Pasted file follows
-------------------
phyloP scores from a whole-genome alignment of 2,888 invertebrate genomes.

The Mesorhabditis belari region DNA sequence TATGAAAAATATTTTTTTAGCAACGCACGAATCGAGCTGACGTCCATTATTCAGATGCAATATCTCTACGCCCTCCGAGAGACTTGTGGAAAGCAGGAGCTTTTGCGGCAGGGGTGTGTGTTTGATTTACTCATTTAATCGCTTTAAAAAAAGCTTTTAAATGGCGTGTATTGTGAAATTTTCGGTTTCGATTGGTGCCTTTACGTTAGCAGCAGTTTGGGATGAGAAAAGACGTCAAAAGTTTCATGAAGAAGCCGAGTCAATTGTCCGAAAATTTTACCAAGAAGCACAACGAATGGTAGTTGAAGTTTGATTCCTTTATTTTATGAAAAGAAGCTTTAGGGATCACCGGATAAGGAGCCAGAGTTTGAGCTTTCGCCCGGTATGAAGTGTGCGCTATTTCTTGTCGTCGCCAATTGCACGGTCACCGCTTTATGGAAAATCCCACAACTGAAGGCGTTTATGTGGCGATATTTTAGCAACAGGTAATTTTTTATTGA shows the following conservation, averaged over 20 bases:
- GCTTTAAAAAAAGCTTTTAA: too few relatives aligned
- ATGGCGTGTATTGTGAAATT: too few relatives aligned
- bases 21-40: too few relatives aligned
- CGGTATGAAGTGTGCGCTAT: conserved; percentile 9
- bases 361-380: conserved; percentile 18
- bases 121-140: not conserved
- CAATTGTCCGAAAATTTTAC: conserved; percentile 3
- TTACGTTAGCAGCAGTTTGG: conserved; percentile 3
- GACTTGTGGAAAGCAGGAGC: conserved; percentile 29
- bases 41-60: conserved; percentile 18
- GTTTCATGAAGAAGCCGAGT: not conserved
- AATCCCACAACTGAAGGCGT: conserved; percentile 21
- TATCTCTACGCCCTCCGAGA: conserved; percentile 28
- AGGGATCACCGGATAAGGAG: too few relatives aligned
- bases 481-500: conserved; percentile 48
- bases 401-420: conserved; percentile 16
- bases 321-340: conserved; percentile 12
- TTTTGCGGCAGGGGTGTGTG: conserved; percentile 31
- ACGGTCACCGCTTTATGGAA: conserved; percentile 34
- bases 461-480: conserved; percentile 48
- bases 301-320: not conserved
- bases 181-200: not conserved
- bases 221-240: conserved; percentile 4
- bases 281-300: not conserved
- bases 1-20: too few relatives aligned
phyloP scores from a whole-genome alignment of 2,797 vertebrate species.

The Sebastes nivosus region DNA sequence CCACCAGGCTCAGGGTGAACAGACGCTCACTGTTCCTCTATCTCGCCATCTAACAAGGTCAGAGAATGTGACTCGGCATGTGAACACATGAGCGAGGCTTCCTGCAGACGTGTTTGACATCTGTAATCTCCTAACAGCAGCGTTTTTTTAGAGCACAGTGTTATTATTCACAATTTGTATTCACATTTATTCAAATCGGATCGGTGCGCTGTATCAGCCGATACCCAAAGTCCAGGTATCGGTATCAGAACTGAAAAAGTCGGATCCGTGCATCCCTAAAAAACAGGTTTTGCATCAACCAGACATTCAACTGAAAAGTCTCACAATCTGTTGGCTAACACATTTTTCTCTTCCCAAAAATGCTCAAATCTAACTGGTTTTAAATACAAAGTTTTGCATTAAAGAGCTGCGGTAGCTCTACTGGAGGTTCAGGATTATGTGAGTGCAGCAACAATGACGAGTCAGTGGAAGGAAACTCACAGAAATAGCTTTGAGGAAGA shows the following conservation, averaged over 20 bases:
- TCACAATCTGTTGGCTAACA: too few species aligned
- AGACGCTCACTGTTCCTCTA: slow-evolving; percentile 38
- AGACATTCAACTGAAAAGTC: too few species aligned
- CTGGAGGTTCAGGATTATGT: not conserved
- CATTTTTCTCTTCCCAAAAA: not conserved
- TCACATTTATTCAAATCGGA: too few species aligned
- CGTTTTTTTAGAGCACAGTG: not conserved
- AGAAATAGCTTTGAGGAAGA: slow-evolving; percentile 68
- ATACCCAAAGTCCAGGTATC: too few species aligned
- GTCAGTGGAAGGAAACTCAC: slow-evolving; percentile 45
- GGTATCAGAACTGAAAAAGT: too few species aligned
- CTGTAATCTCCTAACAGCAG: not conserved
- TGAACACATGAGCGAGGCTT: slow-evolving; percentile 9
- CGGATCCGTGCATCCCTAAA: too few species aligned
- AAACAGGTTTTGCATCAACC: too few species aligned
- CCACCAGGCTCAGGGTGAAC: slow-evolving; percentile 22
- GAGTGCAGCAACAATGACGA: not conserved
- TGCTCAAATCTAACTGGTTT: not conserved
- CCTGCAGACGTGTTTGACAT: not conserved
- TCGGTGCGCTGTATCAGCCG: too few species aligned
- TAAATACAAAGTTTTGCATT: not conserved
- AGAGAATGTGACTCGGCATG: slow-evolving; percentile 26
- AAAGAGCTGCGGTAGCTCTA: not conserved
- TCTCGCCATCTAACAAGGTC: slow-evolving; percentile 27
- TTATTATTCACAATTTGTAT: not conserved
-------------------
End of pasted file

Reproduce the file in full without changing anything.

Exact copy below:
phyloP scores from a whole-genome alignment of 2,888 invertebrate genomes.

The Mesorhabditis belari region DNA sequence TATGAAAAATATTTTTTTAGCAACGCACGAATCGAGCTGACGTCCATTATTCAGATGCAATATCTCTACGCCCTCCGAGAGACTTGTGGAAAGCAGGAGCTTTTGCGGCAGGGGTGTGTGTTTGATTTACTCATTTAATCGCTTTAAAAAAAGCTTTTAAATGGCGTGTATTGTGAAATTTTCGGTTTCGATTGGTGCCTTTACGTTAGCAGCAGTTTGGGATGAGAAAAGACGTCAAAAGTTTCATGAAGAAGCCGAGTCAATTGTCCGAAAATTTTACCAAGAAGCACAACGAATGGTAGTTGAAGTTTGATTCCTTTATTTTATGAAAAGAAGCTTTAGGGATCACCGGATAAGGAGCCAGAGTTTGAGCTTTCGCCCGGTATGAAGTGTGCGCTATTTCTTGTCGTCGCCAATTGCACGGTCACCGCTTTATGGAAAATCCCACAACTGAAGGCGTTTATGTGGCGATATTTTAGCAACAGGTAATTTTTTATTGA shows the following conservation, averaged over 20 bases:
- GCTTTAAAAAAAGCTTTTAA: too few relatives aligned
- ATGGCGTGTATTGTGAAATT: too few relatives aligned
- bases 21-40: too few relatives aligned
- CGGTATGAAGTGTGCGCTAT: conserved; percentile 9
- bases 361-380: conserved; percentile 18
- bases 121-140: not conserved
- CAATTGTCCGAAAATTTTAC: conserved; percentile 3
- TTACGTTAGCAGCAGTTTGG: conserved; percentile 3
- GACTTGTGGAAAGCAGGAGC: conserved; percentile 29
- bases 41-60: conserved; percentile 18
- GTTTCATGAAGAAGCCGAGT: not conserved
- AATCCCACAACTGAAGGCGT: conserved; percentile 21
- TATCTCTACGCCCTCCGAGA: conserved; percentile 28
- AGGGATCACCGGATAAGGAG: too few relatives aligned
- bases 481-500: conserved; percentile 48
- bases 401-420: conserved; percentile 16
- bases 321-340: conserved; percentile 12
- TTTTGCGGCAGGGGTGTGTG: conserved; percentile 31
- ACGGTCACCGCTTTATGGAA: conserved; percentile 34
- bases 461-480: conserved; percentile 48
- bases 301-320: not conserved
- bases 181-200: not conserved
- bases 221-240: conserved; percentile 4
- bases 281-300: not conserved
- bases 1-20: too few relatives aligned
phyloP scores from a whole-genome alignment of 2,797 vertebrate species.

The Sebastes nivosus region DNA sequence CCACCAGGCTCAGGGTGAACAGACGCTCACTGTTCCTCTATCTCGCCATCTAACAAGGTCAGAGAATGTGACTCGGCATGTGAACACATGAGCGAGGCTTCCTGCAGACGTGTTTGACATCTGTAATCTCCTAACAGCAGCGTTTTTTTAGAGCACAGTGTTATTATTCACAATTTGTATTCACATTTATTCAAATCGGATCGGTGCGCTGTATCAGCCGATACCCAAAGTCCAGGTATCGGTATCAGAACTGAAAAAGTCGGATCCGTGCATCCCTAAAAAACAGGTTTTGCATCAACCAGACATTCAACTGAAAAGTCTCACAATCTGTTGGCTAACACATTTTTCTCTTCCCAAAAATGCTCAAATCTAACTGGTTTTAAATACAAAGTTTTGCATTAAAGAGCTGCGGTAGCTCTACTGGAGGTTCAGGATTATGTGAGTGCAGCAACAATGACGAGTCAGTGGAAGGAAACTCACAGAAATAGCTTTGAGGAAGA shows the following conservation, averaged over 20 bases:
- TCACAATCTGTTGGCTAACA: too few species aligned
- AGACGCTCACTGTTCCTCTA: slow-evolving; percentile 38
- AGACATTCAACTGAAAAGTC: too few species aligned
- CTGGAGGTTCAGGATTATGT: not conserved
- CATTTTTCTCTTCCCAAAAA: not conserved
- TCACATTTATTCAAATCGGA: too few species aligned
- CGTTTTTTTAGAGCACAGTG: not conserved
- AGAAATAGCTTTGAGGAAGA: slow-evolving; percentile 68
- ATACCCAAAGTCCAGGTATC: too few species aligned
- GTCAGTGGAAGGAAACTCAC: slow-evolving; percentile 45
- GGTATCAGAACTGAAAAAGT: too few species aligned
- CTGTAATCTCCTAACAGCAG: not conserved
- TGAACACATGAGCGAGGCTT: slow-evolving; percentile 9
- CGGATCCGTGCATCCCTAAA: too few species aligned
- AAACAGGTTTTGCATCAACC: too few species aligned
- CCACCAGGCTCAGGGTGAAC: slow-evolving; percentile 22
- GAGTGCAGCAACAATGACGA: not conserved
- TGCTCAAATCTAACTGGTTT: not conserved
- CCTGCAGACGTGTTTGACAT: not conserved
- TCGGTGCGCTGTATCAGCCG: too few species aligned
- TAAATACAAAGTTTTGCATT: not conserved
- AGAGAATGTGACTCGGCATG: slow-evolving; percentile 26
- AAAGAGCTGCGGTAGCTCTA: not conserved
- TCTCGCCATCTAACAAGGTC: slow-evolving; percentile 27
- TTATTATTCACAATTTGTAT: not conserved